As well as stocking a wide range of bone carvings (I sound like an advertisement) we stocked an extensive range of post cards.
The two best sellers can be viewed here. Stuart Gardyne was the creator, and quite by chance I met him a year or so ago through a tango buddy.
We also created our own merchandise like these cards:
There is also a set of Pasifika and natural history ones – as well as this shot from the 1907 Dominion Museum.
We had little badges made -mostly natural history ones – you can see their delivery to the shop in the previous post’s image. I like the fish best. We made fish mobiles.
We made bookmarks ($3.60 a 10 pack!)
Basia Smolnicki made us some great kete designs for T shirts, which I don’t think ever got made and Helen Wilson designed and then printed off hundreds and hundreds of T shirts for us – the most popular being BuzzyBee. I seem to not have any in my cupboard. What else was there? BuzzyBee was the hottest seller. Fish maybe? Basia is now a tango dance partner too.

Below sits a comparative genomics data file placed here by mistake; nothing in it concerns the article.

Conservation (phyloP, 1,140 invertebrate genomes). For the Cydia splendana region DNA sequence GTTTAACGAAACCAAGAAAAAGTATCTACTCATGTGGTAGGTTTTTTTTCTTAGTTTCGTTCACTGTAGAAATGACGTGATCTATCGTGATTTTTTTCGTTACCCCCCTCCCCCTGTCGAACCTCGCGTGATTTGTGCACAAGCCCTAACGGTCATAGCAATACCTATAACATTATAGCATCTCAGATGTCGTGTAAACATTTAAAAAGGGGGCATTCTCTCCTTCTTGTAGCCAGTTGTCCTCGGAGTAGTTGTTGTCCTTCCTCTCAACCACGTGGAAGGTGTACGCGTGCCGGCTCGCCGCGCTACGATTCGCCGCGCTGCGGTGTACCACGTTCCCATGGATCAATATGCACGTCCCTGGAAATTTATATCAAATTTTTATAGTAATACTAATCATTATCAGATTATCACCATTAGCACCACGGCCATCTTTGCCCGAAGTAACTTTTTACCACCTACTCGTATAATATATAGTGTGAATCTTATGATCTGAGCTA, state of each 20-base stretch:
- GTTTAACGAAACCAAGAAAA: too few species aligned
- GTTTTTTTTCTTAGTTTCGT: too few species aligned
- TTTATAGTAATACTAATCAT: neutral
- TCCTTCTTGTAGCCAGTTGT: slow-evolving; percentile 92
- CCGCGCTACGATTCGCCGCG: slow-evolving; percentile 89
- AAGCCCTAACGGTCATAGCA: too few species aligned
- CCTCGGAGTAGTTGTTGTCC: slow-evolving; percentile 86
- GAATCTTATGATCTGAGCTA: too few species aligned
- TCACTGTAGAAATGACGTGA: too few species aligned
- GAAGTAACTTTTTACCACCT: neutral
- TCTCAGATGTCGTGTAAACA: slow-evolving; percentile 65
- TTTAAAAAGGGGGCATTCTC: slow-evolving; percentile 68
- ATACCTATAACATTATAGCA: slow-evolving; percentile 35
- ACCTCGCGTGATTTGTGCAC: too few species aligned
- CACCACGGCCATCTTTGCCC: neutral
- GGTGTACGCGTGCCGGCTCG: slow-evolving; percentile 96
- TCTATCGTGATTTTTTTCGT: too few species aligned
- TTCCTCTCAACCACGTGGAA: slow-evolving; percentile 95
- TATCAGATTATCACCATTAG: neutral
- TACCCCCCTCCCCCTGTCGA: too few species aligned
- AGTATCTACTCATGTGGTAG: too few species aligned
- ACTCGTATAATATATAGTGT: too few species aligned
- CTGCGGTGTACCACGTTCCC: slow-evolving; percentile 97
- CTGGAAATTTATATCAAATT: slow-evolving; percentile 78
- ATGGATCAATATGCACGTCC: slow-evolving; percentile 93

We had dinosaurs from the British Museum, kites by Peter Lyn and LPs by Flying Nun. I’d to go to Chris Lipscombe’s house in Mt Vic to pick up the 5 or so records we’d sell each week. We were one of the few shops selling them. They sold well.
Other excitements were the books arriving from America – Lyotard, Derrida, Barthes and art books and the joy of being able to ring people and tell them their books had arrived. Packs of kete from Te Hapua in Northland and a marae in Hastings (?) the name of which I have forgotten – always sent the smell of newly woven harakeke through the shop and we got to know names of people we never met.
And although we had several favourite customers, my favourite group was that of Keri Kaa, Pat Grace, Irihapete Ramsden and Robyn Kahukiwa who’d salivate over the jewellery items then behind each others’ back ask for something or other to be put aside for one of the group. They didn’t always come in the same group but there was always at least three of them. Beside they gave me advice feedback and encouragement. Occasionally Tungia Baker would be with them. Tui Farrell was also a regular customer along with Jonathan Dennis and many Wellington-based literati.
But each of us had our own special group of people and the other staff could tell you other stories. It’s alarming to think how many of these people have now gone from our lives.